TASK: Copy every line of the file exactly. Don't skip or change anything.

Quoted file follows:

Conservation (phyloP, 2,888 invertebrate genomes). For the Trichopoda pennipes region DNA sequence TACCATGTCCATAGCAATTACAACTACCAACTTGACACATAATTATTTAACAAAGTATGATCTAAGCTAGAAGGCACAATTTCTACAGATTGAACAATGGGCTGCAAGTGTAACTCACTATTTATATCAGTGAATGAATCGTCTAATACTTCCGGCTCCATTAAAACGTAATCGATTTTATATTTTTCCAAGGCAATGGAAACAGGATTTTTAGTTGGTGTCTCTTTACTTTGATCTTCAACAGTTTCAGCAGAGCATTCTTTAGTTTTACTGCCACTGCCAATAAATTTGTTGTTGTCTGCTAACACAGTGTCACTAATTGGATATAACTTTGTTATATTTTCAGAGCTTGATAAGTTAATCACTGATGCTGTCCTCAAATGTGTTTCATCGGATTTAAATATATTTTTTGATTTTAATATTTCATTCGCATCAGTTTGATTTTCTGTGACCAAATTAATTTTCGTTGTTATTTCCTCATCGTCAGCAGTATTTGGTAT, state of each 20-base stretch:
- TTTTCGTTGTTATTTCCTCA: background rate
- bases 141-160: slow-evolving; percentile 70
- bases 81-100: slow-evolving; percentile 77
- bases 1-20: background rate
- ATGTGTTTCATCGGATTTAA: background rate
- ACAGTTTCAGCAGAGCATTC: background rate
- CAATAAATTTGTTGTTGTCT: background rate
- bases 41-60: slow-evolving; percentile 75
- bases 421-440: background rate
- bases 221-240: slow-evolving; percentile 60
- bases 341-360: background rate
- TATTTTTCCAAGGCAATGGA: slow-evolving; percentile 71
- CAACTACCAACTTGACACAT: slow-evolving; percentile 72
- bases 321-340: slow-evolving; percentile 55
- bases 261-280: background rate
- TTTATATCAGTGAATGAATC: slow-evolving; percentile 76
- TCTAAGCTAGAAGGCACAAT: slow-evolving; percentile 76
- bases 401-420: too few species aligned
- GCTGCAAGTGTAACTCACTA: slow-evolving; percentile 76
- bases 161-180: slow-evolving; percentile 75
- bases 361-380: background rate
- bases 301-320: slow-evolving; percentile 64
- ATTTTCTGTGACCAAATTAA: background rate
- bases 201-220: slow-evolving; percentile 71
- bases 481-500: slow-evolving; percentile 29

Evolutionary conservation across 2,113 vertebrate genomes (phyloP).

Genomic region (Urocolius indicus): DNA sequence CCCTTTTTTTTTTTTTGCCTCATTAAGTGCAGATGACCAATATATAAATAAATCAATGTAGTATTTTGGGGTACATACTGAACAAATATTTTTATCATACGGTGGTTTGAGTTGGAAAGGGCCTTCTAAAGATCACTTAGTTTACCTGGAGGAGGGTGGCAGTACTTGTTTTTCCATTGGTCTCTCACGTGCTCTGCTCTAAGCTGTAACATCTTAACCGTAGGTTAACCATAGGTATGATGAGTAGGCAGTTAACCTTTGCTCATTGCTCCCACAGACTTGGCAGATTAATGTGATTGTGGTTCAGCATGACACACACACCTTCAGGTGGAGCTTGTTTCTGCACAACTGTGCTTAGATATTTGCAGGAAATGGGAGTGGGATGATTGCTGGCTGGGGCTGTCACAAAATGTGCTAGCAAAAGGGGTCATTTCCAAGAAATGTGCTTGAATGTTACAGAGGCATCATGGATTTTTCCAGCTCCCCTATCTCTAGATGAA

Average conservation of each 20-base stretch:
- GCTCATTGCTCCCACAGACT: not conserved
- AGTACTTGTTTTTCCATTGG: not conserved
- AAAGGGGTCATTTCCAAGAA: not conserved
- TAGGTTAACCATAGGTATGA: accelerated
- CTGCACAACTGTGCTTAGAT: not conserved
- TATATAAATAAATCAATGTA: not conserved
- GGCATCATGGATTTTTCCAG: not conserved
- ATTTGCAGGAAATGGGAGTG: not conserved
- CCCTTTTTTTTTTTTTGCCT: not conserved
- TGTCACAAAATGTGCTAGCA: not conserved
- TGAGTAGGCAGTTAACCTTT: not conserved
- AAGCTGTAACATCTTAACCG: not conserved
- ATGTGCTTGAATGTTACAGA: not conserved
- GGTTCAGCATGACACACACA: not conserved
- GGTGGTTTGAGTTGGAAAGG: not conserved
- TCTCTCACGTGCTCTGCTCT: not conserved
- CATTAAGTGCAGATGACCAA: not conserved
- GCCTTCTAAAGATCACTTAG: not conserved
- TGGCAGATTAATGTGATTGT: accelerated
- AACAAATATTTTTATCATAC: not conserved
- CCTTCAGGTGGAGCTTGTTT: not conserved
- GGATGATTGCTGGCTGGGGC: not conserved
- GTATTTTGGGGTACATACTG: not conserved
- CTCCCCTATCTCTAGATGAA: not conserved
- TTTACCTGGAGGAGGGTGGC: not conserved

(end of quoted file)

Conservation (phyloP, 2,888 invertebrate genomes). For the Trichopoda pennipes region DNA sequence TACCATGTCCATAGCAATTACAACTACCAACTTGACACATAATTATTTAACAAAGTATGATCTAAGCTAGAAGGCACAATTTCTACAGATTGAACAATGGGCTGCAAGTGTAACTCACTATTTATATCAGTGAATGAATCGTCTAATACTTCCGGCTCCATTAAAACGTAATCGATTTTATATTTTTCCAAGGCAATGGAAACAGGATTTTTAGTTGGTGTCTCTTTACTTTGATCTTCAACAGTTTCAGCAGAGCATTCTTTAGTTTTACTGCCACTGCCAATAAATTTGTTGTTGTCTGCTAACACAGTGTCACTAATTGGATATAACTTTGTTATATTTTCAGAGCTTGATAAGTTAATCACTGATGCTGTCCTCAAATGTGTTTCATCGGATTTAAATATATTTTTTGATTTTAATATTTCATTCGCATCAGTTTGATTTTCTGTGACCAAATTAATTTTCGTTGTTATTTCCTCATCGTCAGCAGTATTTGGTAT, state of each 20-base stretch:
- TTTTCGTTGTTATTTCCTCA: background rate
- bases 141-160: slow-evolving; percentile 70
- bases 81-100: slow-evolving; percentile 77
- bases 1-20: background rate
- ATGTGTTTCATCGGATTTAA: background rate
- ACAGTTTCAGCAGAGCATTC: background rate
- CAATAAATTTGTTGTTGTCT: background rate
- bases 41-60: slow-evolving; percentile 75
- bases 421-440: background rate
- bases 221-240: slow-evolving; percentile 60
- bases 341-360: background rate
- TATTTTTCCAAGGCAATGGA: slow-evolving; percentile 71
- CAACTACCAACTTGACACAT: slow-evolving; percentile 72
- bases 321-340: slow-evolving; percentile 55
- bases 261-280: background rate
- TTTATATCAGTGAATGAATC: slow-evolving; percentile 76
- TCTAAGCTAGAAGGCACAAT: slow-evolving; percentile 76
- bases 401-420: too few species aligned
- GCTGCAAGTGTAACTCACTA: slow-evolving; percentile 76
- bases 161-180: slow-evolving; percentile 75
- bases 361-380: background rate
- bases 301-320: slow-evolving; percentile 64
- ATTTTCTGTGACCAAATTAA: background rate
- bases 201-220: slow-evolving; percentile 71
- bases 481-500: slow-evolving; percentile 29

Evolutionary conservation across 2,113 vertebrate genomes (phyloP).

Genomic region (Urocolius indicus): DNA sequence CCCTTTTTTTTTTTTTGCCTCATTAAGTGCAGATGACCAATATATAAATAAATCAATGTAGTATTTTGGGGTACATACTGAACAAATATTTTTATCATACGGTGGTTTGAGTTGGAAAGGGCCTTCTAAAGATCACTTAGTTTACCTGGAGGAGGGTGGCAGTACTTGTTTTTCCATTGGTCTCTCACGTGCTCTGCTCTAAGCTGTAACATCTTAACCGTAGGTTAACCATAGGTATGATGAGTAGGCAGTTAACCTTTGCTCATTGCTCCCACAGACTTGGCAGATTAATGTGATTGTGGTTCAGCATGACACACACACCTTCAGGTGGAGCTTGTTTCTGCACAACTGTGCTTAGATATTTGCAGGAAATGGGAGTGGGATGATTGCTGGCTGGGGCTGTCACAAAATGTGCTAGCAAAAGGGGTCATTTCCAAGAAATGTGCTTGAATGTTACAGAGGCATCATGGATTTTTCCAGCTCCCCTATCTCTAGATGAA

Average conservation of each 20-base stretch:
- GCTCATTGCTCCCACAGACT: not conserved
- AGTACTTGTTTTTCCATTGG: not conserved
- AAAGGGGTCATTTCCAAGAA: not conserved
- TAGGTTAACCATAGGTATGA: accelerated
- CTGCACAACTGTGCTTAGAT: not conserved
- TATATAAATAAATCAATGTA: not conserved
- GGCATCATGGATTTTTCCAG: not conserved
- ATTTGCAGGAAATGGGAGTG: not conserved
- CCCTTTTTTTTTTTTTGCCT: not conserved
- TGTCACAAAATGTGCTAGCA: not conserved
- TGAGTAGGCAGTTAACCTTT: not conserved
- AAGCTGTAACATCTTAACCG: not conserved
- ATGTGCTTGAATGTTACAGA: not conserved
- GGTTCAGCATGACACACACA: not conserved
- GGTGGTTTGAGTTGGAAAGG: not conserved
- TCTCTCACGTGCTCTGCTCT: not conserved
- CATTAAGTGCAGATGACCAA: not conserved
- GCCTTCTAAAGATCACTTAG: not conserved
- TGGCAGATTAATGTGATTGT: accelerated
- AACAAATATTTTTATCATAC: not conserved
- CCTTCAGGTGGAGCTTGTTT: not conserved
- GGATGATTGCTGGCTGGGGC: not conserved
- GTATTTTGGGGTACATACTG: not conserved
- CTCCCCTATCTCTAGATGAA: not conserved
- TTTACCTGGAGGAGGGTGGC: not conserved